5 Easy Ways to Go Green -- and Save Green - WTOC-TV: Savannah, Beaufort, SC, News, Weather & Sports

5 Easy Ways to Go Green -- and Save Green

By Andrew Housser

Spring is in the air, and everything's turning up green -- from the newly leafed-out trees to the nation's recent spirit of environmental awareness. If you are looking for a new way to save some old-fashioned green cash this year, going eco-friendly just might be the ticket.

Take a look at your lifestyle and see if you can find a few places where being kinder to the environment will also be an act of generosity to your bank account. Here are some good starting points:

  1. Clean up your commute. If you drive alone to work every day, your vehicle is chugging out pollutants as well as burning up money as the cost of gas keeps on climbing. Consider whether you can walk, bike, carpool or take public transit to work -- even one day a week will make a difference. An average midsize car on a 10-mile roundtrip commute emits nearly 8 pounds of carbon dioxide into the atmosphere, at a price of about $1.45 per trip in gas alone. Eliminating the drive one day per week will save 400 pounds of carbon and $72.50 per year.

  2. Make laundry practices sparkle. Modern laundry machines are a huge convenience, no doubt about it. But with power to run them and to heat water, they can use copious amounts of energy. Try using no more than what you need. If you wash clothes in cold water, you can save up to 90 percent of the energy in your washing machine cycle. Then, hang as many of your clothes to dry as possible, either indoors or out. You will eliminate carbon emissions, increase the life of your garments and save money -- up to $116 per year by avoiding the dryer for five laundry loads per week. Washing in cold and line- or rack-drying half your laundry together will eliminate 795 pounds of carbon.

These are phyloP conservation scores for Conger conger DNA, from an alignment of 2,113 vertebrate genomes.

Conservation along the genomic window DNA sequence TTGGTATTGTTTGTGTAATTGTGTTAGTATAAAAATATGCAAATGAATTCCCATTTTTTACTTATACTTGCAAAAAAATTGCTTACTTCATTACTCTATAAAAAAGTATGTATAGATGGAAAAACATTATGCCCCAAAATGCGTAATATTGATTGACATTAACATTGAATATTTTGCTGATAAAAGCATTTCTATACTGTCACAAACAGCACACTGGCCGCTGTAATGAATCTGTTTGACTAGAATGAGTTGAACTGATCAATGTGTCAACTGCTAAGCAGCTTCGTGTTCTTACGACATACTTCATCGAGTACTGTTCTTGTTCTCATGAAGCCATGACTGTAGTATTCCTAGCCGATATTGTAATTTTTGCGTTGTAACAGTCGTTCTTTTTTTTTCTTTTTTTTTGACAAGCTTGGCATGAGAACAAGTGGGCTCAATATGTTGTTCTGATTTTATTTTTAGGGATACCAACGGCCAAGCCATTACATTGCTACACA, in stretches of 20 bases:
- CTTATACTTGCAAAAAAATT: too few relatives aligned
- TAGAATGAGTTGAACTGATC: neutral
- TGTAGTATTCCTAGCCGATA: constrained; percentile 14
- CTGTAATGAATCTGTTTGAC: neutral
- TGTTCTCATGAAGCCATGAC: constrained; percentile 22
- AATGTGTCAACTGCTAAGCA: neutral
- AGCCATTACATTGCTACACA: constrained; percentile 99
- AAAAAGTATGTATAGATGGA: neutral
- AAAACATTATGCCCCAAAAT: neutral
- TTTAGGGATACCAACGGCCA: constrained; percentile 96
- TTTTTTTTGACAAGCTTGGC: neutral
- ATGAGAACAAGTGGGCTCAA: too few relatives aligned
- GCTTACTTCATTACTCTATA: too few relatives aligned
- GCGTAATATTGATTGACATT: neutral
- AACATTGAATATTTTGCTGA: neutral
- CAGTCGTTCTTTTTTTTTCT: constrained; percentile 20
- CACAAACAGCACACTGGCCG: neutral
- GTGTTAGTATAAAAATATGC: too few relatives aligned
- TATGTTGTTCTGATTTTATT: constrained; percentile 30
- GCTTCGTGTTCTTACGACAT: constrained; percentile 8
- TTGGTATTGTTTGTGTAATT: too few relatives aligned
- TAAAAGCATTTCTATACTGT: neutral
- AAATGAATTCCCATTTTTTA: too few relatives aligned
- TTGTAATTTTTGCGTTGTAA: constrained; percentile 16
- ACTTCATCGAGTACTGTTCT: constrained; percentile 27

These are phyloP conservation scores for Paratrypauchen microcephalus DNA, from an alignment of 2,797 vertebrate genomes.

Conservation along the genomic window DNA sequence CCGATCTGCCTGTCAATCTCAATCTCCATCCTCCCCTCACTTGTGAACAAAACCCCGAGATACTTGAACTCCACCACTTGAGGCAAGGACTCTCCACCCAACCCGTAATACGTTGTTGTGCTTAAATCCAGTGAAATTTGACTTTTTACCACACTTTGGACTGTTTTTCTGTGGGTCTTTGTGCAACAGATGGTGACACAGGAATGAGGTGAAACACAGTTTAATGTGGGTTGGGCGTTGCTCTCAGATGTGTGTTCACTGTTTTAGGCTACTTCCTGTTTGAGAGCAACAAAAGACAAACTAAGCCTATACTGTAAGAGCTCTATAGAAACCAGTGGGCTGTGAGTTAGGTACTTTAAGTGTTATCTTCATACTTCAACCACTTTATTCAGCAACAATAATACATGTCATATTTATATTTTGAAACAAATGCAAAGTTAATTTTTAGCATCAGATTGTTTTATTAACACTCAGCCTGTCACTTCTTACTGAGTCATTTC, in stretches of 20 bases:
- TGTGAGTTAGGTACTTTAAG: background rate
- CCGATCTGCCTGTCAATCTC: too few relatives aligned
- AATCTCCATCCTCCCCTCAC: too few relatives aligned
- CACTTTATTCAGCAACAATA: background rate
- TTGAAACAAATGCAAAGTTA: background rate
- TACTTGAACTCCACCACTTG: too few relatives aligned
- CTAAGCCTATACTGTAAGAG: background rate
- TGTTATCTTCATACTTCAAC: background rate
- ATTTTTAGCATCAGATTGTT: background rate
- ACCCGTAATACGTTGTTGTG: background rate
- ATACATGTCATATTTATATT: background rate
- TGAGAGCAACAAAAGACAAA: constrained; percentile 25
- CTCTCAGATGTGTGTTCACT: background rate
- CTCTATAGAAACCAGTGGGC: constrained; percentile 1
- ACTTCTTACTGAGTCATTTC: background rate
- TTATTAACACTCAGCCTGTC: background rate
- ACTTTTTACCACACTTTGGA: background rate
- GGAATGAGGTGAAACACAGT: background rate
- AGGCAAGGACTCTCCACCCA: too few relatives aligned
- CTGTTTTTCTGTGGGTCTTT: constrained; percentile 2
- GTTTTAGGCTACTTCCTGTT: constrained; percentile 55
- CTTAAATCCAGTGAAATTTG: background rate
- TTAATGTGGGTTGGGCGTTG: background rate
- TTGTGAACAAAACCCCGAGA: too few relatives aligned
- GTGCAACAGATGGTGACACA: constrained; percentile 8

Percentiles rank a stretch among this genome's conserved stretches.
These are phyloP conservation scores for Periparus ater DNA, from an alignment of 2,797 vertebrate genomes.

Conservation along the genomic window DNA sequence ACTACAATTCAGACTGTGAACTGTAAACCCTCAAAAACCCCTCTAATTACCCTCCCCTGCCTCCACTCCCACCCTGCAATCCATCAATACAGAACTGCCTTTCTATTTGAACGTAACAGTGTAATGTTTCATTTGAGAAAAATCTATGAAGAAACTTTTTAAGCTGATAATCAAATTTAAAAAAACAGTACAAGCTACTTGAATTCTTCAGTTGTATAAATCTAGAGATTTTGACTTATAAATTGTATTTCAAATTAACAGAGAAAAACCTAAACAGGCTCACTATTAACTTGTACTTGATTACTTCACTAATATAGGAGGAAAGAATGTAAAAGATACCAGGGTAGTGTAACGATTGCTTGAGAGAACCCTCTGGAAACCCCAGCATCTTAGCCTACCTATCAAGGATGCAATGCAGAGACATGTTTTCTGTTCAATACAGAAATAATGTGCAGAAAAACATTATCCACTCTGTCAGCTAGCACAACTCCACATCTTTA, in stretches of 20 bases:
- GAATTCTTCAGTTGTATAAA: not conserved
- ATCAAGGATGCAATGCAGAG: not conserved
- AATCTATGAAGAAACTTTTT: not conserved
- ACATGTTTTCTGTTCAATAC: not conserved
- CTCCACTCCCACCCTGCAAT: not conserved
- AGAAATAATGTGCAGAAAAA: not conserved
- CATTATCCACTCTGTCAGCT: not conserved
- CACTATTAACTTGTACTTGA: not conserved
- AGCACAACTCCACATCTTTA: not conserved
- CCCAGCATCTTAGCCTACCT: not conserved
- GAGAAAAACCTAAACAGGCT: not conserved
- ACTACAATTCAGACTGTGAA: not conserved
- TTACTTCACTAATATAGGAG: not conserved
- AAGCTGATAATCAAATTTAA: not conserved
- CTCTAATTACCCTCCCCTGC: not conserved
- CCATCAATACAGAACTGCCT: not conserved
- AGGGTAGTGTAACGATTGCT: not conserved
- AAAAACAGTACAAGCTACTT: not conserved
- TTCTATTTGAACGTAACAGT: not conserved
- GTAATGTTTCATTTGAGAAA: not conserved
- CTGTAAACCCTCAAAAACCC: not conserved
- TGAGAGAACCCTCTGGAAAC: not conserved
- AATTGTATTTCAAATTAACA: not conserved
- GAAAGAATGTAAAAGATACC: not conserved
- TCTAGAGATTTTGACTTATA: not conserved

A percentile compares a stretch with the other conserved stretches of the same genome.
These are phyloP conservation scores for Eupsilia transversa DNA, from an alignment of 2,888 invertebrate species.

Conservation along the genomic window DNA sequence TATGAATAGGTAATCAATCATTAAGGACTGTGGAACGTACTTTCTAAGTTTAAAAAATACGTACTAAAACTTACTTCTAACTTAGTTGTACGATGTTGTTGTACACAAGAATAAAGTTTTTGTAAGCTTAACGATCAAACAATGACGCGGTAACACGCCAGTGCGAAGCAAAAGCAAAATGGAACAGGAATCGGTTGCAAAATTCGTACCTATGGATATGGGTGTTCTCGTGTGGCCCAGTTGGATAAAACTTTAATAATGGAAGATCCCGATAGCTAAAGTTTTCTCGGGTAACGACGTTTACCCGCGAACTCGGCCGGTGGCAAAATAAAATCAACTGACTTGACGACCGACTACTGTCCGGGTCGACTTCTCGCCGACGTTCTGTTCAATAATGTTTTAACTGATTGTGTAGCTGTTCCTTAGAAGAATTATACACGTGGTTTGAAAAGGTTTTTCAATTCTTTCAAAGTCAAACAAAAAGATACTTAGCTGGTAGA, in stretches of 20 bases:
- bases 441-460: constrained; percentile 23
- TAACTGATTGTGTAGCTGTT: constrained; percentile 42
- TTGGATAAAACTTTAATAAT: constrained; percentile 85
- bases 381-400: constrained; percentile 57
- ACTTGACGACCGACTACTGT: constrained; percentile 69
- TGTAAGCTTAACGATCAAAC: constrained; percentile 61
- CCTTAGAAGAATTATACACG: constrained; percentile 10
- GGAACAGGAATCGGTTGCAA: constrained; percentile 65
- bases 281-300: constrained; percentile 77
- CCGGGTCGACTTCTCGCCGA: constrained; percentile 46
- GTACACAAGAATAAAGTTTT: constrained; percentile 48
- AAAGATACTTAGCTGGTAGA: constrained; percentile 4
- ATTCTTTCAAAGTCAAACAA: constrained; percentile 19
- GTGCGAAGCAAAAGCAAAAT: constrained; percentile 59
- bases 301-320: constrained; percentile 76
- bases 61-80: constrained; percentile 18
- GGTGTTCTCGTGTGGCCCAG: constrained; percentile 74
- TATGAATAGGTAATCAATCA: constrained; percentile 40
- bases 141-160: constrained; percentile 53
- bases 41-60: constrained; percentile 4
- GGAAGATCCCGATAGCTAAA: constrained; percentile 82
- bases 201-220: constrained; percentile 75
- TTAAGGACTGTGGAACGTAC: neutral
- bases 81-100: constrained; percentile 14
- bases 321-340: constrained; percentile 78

3. Bring your own bag. Today, more and more grocery stores are beginning to avoid plastic bags, with some giving customers a small refund for bringing a bag. Some charge a small fee for customers to purchase a bag -- and that trend is likely to grow. The plastic used to manufacture bags comes from petroleum, and producing the bags creates carbon emissions. Bringing your own bags reduces pollution and littering. As an added bonus, most bags you will bring to the store are sturdier and easier to carry than plastic ones. If you save (or do not pay) 5 cents per bag on your weekly shopping trip, you could save $12 a year and avoid putting 240 plastic bags into the environment.

  4. Control your climate less. Turn your thermostat up a few degrees in the summer and down a few degrees in the winter. A rule of thumb is that for every degree you move your thermostat up in the summer or down in the winter, you can save 3 percent on your energy bill. If your annual heating and cooling costs are $1,000 (about average), moving your thermostat three degrees could save $100 per year and avoid nearly 1,300 pounds of carbon emissions.

  5. Change a light bulb. If you have not already made the switch to compact fluorescent bulbs, you will find that the new bulbs do not buzz or flicker, and come in an array of lighting hues. Some, but not all bulbs, take a second to light, and some are appropriate for fixtures with dimmer switches. They cost more to purchase -- about $3 to $7 compared to $2 for an incandescent bulb -- but last up to seven years. If you replace three bulbs in frequently used areas with CFLs, you can save $60 per year and eliminate 300 pounds of carbon.

If you take all five of these simple actions, you will eliminate 3,000 pounds of carbon emissions and save more than $350. Now that is making a change -- that will save you some change.

 

Andrew Housser is a co-founder and CEO of Bills.com, a free one-stop online portal where consumers can educate themselves about personal finance issues and compare financial products and services. He also is co-CEO of Freedom Financial Network, LLC, a national consumer debt resolution firm that has served more than 7,500 clients and manages more than $250 million in consumer debt. Housser holds a Master of Business Administration degree from Stanford University and Bachelor of Arts degree from Dartmouth University.

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